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Apple iPad Mini Review: Our New Favorite Size, But...That Price?

Web Browsing Tests

The restrictive nature of mobile operating systems like iOS and Windows RT is stunting cross-platform benchmark development. Although Google is more flexible about development on Android, quality benchmarks remain few and far between. As a result, we’re often left with Geekbench and GLBenchmark as our two performance-oriented tablet metrics. Using just two benchmarks, both of which are theoretical, makes me uncomfortable, even if the results scale as we'd expect them to. Right now, browser-based tests help fill that void, if only because they’re easy to run.

SunSpider, the V8 Benchmark Suite, and now Octane are ubiquitous in tablet and smartphone reviews. However, they are imperfect. As on the desktop, swapping from one browser to another can dramatically change the performance reflected in a browser-oriented test without necessarily reflecting the performance of your platform. In short, the browser is a variable. At least if you keep all of your hardware constant, the Web browser is the only component that changes. Here, though, we're using different browsers on different hardware, so it's difficult to draw conclusions about either.

Even though it's a more expensive machine running the full version of Windows 8, I'm including results from our upcoming Samsung ATIV Smart PC 500T review for a couple of reasons. Most superficially, it's based on Intel's Atom Z2760 (Clover Trail), allowing us to compare a slightly faster version of the Medfield SoC, designed for tablets, to the ARM-based competition. Second, it’s the first truly mobile hardware platform that lets us test several browser versions (IE10, Chrome, and Safari).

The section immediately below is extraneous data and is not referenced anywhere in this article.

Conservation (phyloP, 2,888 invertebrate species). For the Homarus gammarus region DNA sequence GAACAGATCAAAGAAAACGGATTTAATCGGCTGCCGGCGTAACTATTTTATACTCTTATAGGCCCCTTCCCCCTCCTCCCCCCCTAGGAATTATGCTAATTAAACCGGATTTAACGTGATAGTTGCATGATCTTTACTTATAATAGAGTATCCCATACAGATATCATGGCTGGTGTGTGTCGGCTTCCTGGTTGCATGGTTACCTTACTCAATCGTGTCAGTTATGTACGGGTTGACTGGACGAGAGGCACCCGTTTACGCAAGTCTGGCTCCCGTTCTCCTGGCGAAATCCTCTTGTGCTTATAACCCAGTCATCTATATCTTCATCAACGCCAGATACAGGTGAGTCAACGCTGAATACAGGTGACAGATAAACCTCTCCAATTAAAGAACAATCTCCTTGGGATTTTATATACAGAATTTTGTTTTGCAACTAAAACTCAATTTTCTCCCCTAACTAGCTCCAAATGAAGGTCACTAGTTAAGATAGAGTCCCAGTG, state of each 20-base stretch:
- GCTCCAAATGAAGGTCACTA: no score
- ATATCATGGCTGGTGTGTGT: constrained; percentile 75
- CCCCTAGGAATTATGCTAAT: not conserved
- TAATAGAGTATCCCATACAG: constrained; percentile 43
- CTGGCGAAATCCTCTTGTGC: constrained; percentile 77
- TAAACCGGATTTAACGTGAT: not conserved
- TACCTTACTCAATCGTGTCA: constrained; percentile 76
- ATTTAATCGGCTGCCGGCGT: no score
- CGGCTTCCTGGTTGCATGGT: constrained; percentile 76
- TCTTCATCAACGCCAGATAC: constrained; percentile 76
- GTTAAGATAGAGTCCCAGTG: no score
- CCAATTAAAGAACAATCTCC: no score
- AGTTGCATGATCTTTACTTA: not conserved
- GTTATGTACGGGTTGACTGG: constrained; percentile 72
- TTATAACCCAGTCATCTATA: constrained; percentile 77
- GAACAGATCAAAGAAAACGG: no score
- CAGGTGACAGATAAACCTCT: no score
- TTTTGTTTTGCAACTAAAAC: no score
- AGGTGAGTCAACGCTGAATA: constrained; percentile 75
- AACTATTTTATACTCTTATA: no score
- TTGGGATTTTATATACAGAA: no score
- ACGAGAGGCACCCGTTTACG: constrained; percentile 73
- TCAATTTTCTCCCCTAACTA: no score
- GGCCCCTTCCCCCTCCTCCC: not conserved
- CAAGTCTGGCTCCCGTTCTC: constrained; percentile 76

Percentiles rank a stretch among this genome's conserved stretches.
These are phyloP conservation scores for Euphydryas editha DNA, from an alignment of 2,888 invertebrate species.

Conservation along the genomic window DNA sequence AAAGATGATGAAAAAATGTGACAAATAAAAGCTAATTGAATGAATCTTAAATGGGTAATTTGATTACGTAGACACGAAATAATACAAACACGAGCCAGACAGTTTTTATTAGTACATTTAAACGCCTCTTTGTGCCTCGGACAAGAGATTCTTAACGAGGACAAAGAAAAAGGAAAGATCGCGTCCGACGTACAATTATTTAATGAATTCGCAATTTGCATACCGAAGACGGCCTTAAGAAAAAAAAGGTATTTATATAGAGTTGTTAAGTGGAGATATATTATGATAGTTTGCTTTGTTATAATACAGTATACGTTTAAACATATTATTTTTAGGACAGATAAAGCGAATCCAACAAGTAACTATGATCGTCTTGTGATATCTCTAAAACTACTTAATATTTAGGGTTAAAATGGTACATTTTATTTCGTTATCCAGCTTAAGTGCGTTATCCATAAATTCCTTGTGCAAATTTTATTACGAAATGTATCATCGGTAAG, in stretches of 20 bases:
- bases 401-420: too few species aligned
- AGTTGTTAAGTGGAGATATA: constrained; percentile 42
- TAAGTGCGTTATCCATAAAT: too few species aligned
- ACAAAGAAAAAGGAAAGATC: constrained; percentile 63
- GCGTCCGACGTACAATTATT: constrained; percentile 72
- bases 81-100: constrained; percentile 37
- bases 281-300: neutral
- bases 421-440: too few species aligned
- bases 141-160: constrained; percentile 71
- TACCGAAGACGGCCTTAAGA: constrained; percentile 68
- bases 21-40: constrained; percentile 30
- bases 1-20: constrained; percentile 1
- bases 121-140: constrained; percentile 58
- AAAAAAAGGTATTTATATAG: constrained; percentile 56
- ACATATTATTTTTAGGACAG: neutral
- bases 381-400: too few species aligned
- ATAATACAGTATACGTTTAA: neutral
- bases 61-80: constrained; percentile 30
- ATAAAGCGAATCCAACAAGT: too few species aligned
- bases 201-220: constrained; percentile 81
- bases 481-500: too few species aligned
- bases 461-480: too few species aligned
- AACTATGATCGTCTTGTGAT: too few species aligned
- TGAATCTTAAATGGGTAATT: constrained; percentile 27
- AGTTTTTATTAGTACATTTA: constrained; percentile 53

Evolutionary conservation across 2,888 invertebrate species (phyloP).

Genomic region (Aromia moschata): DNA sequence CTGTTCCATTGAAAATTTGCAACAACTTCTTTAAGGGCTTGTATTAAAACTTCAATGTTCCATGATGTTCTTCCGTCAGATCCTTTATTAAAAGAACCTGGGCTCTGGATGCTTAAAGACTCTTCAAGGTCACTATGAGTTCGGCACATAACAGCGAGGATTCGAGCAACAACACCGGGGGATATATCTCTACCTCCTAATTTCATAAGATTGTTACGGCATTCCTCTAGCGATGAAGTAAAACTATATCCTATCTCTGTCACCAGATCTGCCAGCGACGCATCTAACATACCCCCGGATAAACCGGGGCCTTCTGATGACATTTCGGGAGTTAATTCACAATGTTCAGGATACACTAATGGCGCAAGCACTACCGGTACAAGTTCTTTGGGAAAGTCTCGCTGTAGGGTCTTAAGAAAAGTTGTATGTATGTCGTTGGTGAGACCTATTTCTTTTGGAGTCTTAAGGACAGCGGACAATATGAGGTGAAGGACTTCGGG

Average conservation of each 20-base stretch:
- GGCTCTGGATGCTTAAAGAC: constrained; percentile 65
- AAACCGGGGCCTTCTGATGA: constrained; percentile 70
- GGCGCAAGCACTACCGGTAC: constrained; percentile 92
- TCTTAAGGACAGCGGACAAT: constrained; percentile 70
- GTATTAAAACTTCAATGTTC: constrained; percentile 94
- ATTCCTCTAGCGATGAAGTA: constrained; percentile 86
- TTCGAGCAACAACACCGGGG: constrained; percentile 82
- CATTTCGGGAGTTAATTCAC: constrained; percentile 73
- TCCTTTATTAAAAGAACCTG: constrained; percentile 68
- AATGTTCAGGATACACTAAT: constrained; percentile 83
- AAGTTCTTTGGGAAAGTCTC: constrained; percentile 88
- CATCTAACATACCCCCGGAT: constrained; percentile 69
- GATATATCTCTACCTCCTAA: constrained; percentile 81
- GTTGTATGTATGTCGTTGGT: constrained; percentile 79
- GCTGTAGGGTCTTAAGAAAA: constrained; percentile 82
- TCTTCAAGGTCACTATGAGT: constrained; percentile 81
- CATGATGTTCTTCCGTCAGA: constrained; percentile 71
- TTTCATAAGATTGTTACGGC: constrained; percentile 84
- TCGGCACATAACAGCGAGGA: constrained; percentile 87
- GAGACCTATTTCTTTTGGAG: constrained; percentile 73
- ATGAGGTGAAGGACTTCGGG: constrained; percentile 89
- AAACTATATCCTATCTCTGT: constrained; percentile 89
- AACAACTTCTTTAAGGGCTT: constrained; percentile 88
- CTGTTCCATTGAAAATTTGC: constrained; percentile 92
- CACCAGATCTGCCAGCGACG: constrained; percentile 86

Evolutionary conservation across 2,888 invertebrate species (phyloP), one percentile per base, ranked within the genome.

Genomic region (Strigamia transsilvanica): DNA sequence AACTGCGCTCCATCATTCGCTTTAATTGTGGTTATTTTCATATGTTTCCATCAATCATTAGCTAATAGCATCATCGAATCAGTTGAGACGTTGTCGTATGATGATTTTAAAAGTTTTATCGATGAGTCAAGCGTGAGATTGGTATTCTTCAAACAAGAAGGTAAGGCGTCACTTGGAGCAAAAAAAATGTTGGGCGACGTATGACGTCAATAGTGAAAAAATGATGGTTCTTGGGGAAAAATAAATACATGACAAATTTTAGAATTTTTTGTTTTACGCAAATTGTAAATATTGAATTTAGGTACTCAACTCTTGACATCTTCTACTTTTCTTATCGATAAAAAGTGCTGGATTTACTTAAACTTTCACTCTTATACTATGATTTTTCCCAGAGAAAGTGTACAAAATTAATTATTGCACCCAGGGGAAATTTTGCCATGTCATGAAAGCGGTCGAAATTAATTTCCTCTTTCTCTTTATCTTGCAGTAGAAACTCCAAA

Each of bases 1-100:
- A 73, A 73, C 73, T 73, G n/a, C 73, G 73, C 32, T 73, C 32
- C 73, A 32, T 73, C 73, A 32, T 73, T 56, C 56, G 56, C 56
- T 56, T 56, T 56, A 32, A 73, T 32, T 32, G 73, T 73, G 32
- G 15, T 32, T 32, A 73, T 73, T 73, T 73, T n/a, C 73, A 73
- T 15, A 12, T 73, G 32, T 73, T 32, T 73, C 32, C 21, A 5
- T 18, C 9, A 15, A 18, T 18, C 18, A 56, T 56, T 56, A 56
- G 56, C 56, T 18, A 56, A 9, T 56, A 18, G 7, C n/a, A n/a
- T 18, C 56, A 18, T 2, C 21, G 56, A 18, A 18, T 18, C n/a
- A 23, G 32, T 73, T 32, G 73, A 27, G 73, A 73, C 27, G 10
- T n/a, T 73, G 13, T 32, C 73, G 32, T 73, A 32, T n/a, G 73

When you keep your hardware platform constant, IE10 rises to the top in SunSpider (at least under Windows 8), while Chrome tops the chart in V8 and Octane. They're all JavaScript-based benchmarks, but Google publishes the latter two, so it's a little difficult for us to take them seriously.

Apple’s iPad mini performs on par with the iPad 2, as we'd expect. It trails behind the Nexus 7 in V8 and Octane, while it beats the Google tablet in SunSpider.

BrowsingBench was created by the Embedded Microprocessor Benchmark Consortium, a non-profit organization tasked with finding ways to develop testing methodology, specifically for embedded hardware. We're been playing around with this tool in the lab, and we love it. Intended for testing "smartphones, netbooks, portable gaming devices, navigation devices, and IP set-top boxes," it's also useful for measuring browser performance in general.

Unlike SunSpider or V8, BrowsingBench evaluates the total performance of a browser: page loading, processing, rendering, compositing, and so on. This helps reflect real-world use, unlike a single JavaScript-based metric. Frankly, these results are more representative of our own subjective experience.

The second- and third-generation iPads share the same CPU hardware, and yet the iPad 2 pushes ahead. Resolution plays a big part in the rendering workload, and at 2048x1536, more is asked of the third-gen iPad than the iPad 2 at 1024x768. So even though the iPad 3 sports twice as many graphics cores and a beefier memory subsystem, it’s asked to render three times as many pixels.

And that takes us to the iPad mini. You'd think that because it shares the same SoC and native resolution as the iPad 2, both tablets would perform similarly. We connected both devices over 2.4 GHz 802.11n, and, despite repeated test iterations, the iPad mini always comes out 100 points or more ahead of the iPad 2.